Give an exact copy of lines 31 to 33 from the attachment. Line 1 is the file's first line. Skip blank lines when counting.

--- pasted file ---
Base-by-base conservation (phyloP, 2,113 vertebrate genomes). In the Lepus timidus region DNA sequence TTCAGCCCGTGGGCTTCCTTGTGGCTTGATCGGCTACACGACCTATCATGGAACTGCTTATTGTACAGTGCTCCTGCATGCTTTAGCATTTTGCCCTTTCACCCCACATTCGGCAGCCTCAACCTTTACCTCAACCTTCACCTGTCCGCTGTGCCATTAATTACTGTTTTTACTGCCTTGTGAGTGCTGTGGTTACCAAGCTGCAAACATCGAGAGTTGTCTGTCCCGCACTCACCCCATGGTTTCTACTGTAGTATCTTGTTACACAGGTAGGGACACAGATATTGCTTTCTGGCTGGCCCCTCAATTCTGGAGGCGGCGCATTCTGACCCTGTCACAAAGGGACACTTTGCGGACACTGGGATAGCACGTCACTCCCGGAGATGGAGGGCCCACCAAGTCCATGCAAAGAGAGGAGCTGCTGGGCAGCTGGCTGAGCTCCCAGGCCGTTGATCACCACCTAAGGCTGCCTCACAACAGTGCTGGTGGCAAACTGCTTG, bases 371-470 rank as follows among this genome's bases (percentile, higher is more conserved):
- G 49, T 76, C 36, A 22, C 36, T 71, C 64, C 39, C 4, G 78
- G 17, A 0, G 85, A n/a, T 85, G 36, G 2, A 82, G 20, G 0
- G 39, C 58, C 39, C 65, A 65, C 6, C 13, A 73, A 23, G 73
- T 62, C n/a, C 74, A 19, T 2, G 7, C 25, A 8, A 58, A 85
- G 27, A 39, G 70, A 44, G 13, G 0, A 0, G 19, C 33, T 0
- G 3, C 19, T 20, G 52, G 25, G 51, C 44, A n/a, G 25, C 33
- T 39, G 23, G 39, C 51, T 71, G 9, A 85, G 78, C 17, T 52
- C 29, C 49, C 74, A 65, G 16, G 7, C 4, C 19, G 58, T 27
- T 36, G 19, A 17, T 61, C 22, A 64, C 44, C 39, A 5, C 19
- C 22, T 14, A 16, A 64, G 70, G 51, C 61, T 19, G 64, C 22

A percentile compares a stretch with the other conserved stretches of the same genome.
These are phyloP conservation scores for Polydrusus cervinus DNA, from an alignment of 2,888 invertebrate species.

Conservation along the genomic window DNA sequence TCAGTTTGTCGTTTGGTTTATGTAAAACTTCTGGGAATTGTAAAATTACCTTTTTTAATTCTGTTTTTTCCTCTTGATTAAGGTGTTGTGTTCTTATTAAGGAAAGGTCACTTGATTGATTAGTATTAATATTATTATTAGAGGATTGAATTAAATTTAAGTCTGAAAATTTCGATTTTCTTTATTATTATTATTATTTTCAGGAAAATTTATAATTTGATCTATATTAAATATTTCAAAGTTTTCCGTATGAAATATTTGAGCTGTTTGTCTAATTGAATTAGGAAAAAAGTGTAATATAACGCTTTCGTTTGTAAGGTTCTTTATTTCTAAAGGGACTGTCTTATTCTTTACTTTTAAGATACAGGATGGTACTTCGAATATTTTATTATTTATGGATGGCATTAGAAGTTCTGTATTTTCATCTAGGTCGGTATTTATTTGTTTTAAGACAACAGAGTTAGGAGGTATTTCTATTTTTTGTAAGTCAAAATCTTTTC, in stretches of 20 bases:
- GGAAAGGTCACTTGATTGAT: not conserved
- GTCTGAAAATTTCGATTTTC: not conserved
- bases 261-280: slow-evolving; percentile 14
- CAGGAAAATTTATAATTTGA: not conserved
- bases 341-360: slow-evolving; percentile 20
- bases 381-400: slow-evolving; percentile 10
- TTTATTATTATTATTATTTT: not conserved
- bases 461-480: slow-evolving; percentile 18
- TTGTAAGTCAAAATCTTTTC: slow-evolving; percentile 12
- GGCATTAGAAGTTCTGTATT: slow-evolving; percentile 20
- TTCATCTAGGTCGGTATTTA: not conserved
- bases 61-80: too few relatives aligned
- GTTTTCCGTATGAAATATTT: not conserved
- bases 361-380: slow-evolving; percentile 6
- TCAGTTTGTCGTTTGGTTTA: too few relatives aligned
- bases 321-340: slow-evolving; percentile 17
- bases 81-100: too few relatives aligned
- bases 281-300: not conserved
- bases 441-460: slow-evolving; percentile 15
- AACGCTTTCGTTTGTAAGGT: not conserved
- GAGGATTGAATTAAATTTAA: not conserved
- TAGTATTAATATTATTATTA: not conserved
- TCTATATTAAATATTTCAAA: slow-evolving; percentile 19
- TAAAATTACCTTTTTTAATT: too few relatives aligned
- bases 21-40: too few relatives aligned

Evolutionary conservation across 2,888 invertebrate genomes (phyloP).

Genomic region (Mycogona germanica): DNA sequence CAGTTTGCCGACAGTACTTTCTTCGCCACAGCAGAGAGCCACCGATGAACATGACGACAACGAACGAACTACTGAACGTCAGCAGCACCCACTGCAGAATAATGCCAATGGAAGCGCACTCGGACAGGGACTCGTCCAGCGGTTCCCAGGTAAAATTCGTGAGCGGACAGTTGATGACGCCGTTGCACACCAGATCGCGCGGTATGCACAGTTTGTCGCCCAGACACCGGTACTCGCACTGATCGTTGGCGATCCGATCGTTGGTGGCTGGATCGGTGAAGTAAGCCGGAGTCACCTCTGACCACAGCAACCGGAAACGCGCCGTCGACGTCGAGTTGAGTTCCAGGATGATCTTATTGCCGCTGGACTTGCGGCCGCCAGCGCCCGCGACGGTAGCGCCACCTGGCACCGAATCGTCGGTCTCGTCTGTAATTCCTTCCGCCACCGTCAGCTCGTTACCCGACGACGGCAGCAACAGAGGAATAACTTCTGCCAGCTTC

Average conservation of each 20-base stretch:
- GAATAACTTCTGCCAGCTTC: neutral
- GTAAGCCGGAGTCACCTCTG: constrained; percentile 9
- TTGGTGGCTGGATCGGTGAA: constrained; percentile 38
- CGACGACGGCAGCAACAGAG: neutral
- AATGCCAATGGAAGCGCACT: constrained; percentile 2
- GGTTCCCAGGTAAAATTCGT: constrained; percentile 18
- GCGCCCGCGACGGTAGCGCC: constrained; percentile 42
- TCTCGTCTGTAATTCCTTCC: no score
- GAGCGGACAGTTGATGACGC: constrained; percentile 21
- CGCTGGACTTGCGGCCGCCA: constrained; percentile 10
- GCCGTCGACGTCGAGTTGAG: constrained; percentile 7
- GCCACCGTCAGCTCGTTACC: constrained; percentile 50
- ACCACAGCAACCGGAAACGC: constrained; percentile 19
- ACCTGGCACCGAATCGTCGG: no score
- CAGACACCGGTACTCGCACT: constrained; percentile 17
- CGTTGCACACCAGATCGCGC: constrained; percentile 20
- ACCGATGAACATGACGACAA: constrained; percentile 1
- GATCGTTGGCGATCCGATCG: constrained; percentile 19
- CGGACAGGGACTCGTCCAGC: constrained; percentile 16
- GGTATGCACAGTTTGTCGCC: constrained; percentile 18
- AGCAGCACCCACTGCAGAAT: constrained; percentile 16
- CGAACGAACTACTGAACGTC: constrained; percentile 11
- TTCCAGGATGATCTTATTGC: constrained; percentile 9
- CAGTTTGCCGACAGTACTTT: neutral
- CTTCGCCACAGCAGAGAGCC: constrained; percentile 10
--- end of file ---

- bases 81-100: too few relatives aligned
- bases 281-300: not conserved
- bases 441-460: slow-evolving; percentile 15